Unbelievably, it’s been over six months since the last instalment in TATTGOC’s ongoing series demystifying the world of curry. Judging by both our most recent outing (to the Dubai Grill, more on which next Thursday) and our lassi-drenched visit to The Village last year, I think it’s safe to say that January is officially the month that the TATTGOC bretheren most closely associate with the cooling, soothing, comforting joys of lassi. Maybe it’s because we’re trying to cut back on the booze after the festivities, maybe it’s to combat the overspending of Christmas, but it’s now become tradition to forego the furious onslaught of multiple pints of lager in favour of the traditional and authentic joys of an ice-cold lassi. But what exactly is it?
Lassi is popular across the whole of India and Pakistan and is a cold drink made of yoghurt combined with water or milk which is then sweetened or spiced to taste. The resulting beverage is a perfect accompaniment to any curry, but is especially revered for its ability to cool the mouth after even the most fiery of dishes. In the UK, most Indian restaurants offer sweet or salted lassi but the mango variety – which simply adds mango pulp to the yoghurt/water mix – can be found here too. It seems that the beauty of the lassi in India is the wide variety of possible flavours and mixes that can be created. Spiced lassi, for example, usually contains ground roasted cumin seeds as standard but after that the exact spice mix will vary depending on the seller. While mango lassi is the most common flavoured variety found in the UK all sorts of other fruit can be used to liven up the drink.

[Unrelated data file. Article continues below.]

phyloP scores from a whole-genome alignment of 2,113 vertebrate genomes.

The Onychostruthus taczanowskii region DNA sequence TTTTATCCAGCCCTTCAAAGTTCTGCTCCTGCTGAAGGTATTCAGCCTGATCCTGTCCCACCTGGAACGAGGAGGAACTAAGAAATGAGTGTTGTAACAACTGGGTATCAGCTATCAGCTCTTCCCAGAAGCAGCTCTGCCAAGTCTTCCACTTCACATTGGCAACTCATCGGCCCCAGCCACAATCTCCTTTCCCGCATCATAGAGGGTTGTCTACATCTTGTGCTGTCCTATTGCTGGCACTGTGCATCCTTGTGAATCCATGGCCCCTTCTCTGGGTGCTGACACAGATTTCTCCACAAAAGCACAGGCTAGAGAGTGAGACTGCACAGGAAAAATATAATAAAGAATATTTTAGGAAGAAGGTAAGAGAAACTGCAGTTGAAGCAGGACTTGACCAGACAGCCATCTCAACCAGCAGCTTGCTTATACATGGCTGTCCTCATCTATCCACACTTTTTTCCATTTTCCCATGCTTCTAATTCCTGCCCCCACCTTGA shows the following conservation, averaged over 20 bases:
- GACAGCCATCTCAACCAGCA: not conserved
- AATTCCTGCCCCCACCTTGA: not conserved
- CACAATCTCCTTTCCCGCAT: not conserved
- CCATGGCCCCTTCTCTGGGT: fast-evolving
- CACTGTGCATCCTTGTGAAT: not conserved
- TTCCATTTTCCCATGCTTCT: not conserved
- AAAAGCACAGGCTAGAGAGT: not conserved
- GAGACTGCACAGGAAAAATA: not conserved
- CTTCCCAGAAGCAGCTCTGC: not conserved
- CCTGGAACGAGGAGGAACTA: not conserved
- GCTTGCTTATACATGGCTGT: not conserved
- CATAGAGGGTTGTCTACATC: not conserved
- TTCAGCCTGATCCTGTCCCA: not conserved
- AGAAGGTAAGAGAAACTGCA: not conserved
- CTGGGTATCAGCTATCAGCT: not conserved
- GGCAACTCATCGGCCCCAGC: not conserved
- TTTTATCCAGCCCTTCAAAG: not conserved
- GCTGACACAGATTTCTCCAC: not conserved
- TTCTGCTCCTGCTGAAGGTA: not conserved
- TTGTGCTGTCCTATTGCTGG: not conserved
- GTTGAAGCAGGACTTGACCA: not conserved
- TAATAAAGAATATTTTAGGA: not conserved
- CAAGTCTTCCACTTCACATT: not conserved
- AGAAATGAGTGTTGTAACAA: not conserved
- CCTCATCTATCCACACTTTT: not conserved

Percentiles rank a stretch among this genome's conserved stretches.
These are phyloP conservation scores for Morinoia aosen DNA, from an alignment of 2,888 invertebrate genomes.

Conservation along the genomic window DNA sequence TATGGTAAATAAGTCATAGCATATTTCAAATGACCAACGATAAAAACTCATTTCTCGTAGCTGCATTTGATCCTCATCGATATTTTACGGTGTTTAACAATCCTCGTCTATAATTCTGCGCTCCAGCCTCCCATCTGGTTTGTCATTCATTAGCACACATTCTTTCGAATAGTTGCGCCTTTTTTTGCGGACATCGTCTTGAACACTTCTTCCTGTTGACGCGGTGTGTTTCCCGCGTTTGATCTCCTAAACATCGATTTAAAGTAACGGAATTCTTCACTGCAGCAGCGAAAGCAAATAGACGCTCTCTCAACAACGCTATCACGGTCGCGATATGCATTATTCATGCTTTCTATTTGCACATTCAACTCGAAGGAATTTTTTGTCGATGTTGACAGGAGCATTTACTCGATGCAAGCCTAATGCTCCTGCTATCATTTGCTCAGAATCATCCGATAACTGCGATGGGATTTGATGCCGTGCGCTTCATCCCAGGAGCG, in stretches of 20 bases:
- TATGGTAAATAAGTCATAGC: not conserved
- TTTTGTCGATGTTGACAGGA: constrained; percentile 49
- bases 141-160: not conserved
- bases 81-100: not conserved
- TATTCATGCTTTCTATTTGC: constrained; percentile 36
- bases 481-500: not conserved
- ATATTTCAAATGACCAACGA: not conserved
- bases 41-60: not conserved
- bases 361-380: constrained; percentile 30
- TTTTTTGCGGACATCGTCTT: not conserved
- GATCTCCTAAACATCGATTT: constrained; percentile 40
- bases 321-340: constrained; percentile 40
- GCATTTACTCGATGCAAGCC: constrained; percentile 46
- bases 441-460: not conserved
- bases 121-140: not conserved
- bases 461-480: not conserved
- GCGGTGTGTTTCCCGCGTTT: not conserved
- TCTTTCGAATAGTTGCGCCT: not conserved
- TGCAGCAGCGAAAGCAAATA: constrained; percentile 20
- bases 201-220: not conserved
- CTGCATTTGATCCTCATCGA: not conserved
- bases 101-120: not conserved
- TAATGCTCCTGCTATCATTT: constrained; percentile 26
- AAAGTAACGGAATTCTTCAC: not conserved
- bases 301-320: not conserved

Different regions have their own specialities too – the particularly rich saffron lassi is a favourite in Jodhpur and Sindh. Rajasthan seems to be the epicentre of lassi experimentation however, specialising in not only saffron lassi but also makkhaniya lassi and the notorious bhang lassi. The Tramp thinks that there is surely a market for makkhaniya lassi in Scotland – it’s lassi with lumps of butter blended through it, and has been described by one traveller as tasting almost like cheesecake but not quite.
Bhang lassi is made by grinding the leaves and buds of the marijuana plant to a thick green paste which is then blended into the lassi – with typically cosmic consequences. Basically, they’re just massive space yoghurts. Check out this footage of famed chef and legendary badass Anthony Bourdain sampling a bhang lassi from a government-approved vendor in Rajasthan. Note that he is offered varying strengths of the concoction – “normal strong, super-duper sexy strong and full-power, 24 hour, no toilet, no shower.” Oaft!
So there we have it. Whether you just fancy a break from the booze or are trying to calm the fire of a particularly brutal vindaloo, why not try a lassi? TATTGOC recommends it. Just remember the words of wisdom from our fellow Scots over at the We Love The Lassi’s: “a Scottish lassie is not a yoghurt based drink.” (I’d also recommend popping over to read their blog, charting the progress of three Scots as they travel from Nepal down to the south coast of India in a tuk-tuk for charity.)